European Commission President Ursula von der Leyen admitted on Twitter that the European Union had a “slow start” in addressing the coronavirus crisis.
At the same time, however, she stressed that “Europe is now standing tall together” and appreciated the assistance single nation-states, including Poland and the Czech Republic, provided to each other as well as nations like Italy.
Despite a slow start, Europe is now standing tall together. Thanks to a surge of compassion across our Union, we have retired doctors and nurses returning to duty, restaurants delivering food to exhausted medical staff, car makers producing ventilators.
— Ursula von der Leyen (@vonderleyen) April 5, 2020
The EU has faced an enormous amount of criticism regarding its “slow start” in dealing with the pandemic.
For example, Italy, the hardest-hit European country, condemns the EU, namely for its inability to send medical equipment to the country and the reluctance of the bloc’s northern states to issue joint-European bonds that would reduce the southern states’ economic recovery costs.
Czech President Miloš Zeman has also accused the European Commission and its head of failure during the crisis.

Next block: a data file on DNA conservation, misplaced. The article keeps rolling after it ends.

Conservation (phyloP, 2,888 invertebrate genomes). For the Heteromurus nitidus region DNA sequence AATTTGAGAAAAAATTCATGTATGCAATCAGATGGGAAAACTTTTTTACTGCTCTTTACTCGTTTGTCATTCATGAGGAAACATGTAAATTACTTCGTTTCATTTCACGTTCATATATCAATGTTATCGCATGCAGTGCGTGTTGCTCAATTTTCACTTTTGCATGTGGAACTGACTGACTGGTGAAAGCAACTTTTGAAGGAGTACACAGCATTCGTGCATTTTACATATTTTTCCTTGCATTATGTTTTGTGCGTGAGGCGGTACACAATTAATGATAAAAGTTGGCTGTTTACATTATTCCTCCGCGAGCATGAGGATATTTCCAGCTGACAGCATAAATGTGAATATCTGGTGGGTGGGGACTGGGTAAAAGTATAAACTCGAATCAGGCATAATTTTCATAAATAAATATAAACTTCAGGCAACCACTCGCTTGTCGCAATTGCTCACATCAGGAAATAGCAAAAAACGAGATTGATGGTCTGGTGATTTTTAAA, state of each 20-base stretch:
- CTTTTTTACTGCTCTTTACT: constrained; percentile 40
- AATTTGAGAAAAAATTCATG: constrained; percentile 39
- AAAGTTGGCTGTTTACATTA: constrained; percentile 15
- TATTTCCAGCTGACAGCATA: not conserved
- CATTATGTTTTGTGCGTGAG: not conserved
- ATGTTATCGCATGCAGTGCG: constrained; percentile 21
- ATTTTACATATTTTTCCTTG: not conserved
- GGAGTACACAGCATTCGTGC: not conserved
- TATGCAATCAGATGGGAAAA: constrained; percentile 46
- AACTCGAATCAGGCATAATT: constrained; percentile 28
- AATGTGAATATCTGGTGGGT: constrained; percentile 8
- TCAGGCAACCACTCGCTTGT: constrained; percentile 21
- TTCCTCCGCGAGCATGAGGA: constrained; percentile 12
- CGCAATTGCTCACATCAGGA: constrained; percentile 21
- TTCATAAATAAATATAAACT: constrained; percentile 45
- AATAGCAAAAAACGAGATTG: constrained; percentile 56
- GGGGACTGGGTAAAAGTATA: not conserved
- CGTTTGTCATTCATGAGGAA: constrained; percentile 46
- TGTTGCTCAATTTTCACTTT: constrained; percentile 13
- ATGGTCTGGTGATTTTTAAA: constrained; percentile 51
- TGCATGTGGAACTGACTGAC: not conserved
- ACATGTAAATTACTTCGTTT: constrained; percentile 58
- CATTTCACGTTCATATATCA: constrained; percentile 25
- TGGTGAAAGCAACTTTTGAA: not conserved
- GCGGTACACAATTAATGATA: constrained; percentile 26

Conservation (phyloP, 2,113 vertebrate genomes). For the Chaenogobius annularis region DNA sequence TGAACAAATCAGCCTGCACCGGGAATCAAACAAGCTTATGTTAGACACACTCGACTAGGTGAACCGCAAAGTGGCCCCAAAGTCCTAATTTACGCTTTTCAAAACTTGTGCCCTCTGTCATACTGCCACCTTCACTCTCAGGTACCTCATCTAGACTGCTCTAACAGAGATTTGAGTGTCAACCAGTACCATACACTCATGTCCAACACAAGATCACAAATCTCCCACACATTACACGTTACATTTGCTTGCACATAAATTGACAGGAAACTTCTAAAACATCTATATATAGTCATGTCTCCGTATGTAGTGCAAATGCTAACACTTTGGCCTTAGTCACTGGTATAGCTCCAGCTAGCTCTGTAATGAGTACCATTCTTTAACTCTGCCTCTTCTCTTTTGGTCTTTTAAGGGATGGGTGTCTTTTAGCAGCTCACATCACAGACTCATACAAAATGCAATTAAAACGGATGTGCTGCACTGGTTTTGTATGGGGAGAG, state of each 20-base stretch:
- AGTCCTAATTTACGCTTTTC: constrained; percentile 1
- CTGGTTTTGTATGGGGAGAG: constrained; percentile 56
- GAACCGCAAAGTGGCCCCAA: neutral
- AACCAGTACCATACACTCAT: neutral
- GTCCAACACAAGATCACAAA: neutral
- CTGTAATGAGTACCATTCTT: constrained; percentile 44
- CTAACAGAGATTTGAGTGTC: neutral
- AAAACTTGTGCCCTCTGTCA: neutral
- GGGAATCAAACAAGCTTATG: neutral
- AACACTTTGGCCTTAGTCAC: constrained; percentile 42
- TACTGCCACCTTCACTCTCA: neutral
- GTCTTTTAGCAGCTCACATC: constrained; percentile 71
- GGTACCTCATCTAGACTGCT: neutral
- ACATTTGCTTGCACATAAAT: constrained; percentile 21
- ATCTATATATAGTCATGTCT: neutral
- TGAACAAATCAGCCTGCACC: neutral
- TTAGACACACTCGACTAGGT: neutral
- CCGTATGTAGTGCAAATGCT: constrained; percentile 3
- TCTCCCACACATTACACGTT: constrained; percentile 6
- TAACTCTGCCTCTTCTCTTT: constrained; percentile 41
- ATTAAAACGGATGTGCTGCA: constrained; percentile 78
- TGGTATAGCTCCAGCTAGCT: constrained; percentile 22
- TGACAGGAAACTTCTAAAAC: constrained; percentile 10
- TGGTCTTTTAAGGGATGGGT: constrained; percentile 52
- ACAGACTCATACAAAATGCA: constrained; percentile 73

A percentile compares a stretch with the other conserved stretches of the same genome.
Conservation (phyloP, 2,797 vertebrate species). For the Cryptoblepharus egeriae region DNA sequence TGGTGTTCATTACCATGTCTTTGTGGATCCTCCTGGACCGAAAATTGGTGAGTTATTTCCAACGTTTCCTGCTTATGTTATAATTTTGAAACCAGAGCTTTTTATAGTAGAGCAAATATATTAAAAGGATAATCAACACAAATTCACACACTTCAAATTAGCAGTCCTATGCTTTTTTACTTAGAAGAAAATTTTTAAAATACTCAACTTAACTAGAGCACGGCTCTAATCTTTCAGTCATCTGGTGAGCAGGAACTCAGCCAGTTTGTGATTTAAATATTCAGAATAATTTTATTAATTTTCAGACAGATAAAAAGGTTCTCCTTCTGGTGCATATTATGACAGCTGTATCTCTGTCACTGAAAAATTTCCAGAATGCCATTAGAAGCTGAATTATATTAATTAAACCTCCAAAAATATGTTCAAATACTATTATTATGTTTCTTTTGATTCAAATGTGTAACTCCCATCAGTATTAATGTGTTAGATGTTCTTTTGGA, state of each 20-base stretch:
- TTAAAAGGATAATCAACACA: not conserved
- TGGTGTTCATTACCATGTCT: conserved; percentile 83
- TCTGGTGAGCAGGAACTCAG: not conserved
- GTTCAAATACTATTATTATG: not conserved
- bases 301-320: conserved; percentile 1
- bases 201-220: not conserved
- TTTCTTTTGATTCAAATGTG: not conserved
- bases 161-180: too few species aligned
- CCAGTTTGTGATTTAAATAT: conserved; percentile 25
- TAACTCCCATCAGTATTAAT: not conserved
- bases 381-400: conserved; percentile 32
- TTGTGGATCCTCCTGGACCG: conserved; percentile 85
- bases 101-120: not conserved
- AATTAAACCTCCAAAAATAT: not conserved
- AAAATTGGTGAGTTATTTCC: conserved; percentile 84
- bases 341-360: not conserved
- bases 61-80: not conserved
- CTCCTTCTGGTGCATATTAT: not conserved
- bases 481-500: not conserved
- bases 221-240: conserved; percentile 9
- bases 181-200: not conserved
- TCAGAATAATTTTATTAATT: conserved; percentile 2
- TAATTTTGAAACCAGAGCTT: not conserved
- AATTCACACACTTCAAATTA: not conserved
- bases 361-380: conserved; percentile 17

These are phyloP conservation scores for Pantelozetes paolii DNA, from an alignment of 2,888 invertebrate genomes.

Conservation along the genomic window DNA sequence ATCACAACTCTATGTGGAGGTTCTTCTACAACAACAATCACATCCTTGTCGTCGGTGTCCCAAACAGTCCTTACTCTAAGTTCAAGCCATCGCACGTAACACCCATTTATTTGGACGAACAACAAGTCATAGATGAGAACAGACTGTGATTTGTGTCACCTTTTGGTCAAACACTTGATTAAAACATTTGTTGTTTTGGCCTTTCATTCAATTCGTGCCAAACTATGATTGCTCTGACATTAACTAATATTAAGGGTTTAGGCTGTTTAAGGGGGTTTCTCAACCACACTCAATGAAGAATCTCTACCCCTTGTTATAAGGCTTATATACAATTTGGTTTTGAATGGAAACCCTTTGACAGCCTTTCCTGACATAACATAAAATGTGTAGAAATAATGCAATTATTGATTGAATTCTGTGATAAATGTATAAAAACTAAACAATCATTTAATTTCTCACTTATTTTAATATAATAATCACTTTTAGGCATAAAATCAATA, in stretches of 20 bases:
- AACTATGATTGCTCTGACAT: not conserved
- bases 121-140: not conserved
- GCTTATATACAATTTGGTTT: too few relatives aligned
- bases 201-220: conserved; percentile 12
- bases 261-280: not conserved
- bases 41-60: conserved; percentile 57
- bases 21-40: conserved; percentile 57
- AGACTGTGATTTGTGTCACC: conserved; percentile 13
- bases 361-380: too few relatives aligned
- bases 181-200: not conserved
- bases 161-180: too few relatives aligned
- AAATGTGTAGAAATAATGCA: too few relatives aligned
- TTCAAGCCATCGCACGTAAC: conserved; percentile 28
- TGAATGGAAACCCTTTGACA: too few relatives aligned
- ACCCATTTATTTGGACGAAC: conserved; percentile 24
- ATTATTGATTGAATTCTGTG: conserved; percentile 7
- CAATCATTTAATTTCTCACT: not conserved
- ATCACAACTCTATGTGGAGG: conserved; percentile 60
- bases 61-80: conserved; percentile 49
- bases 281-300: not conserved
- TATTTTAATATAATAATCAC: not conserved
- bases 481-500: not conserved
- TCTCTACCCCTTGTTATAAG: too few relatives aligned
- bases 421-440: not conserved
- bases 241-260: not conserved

In particular, he disagreed with von der Leyen’s assertion on the ineffectiveness of closing borders. Von der Leyen previously said that closed borders harmed some companies significantly and interrupted key supply chains across Europe.
The European Commission president added that “it is the internal market that has made the EU as strong and wealthy as it is”.
On Sunday, however, von der Leyen chose a different tone on Twitter and appreciated the solidarity of the Czech Republic and other countries from Central and Eastern Europe, including Poland sending doctors to aid hospitals in Italy.
“We saw Polish doctors traveling to Italy to help where help is needed. Czechia and Austria are sending masks to Spain and elsewhere. German hospitals are treating Italian patients. Together, we have the first common European stock of medical equipment, respirators and test kits,” von der Leyen wrote.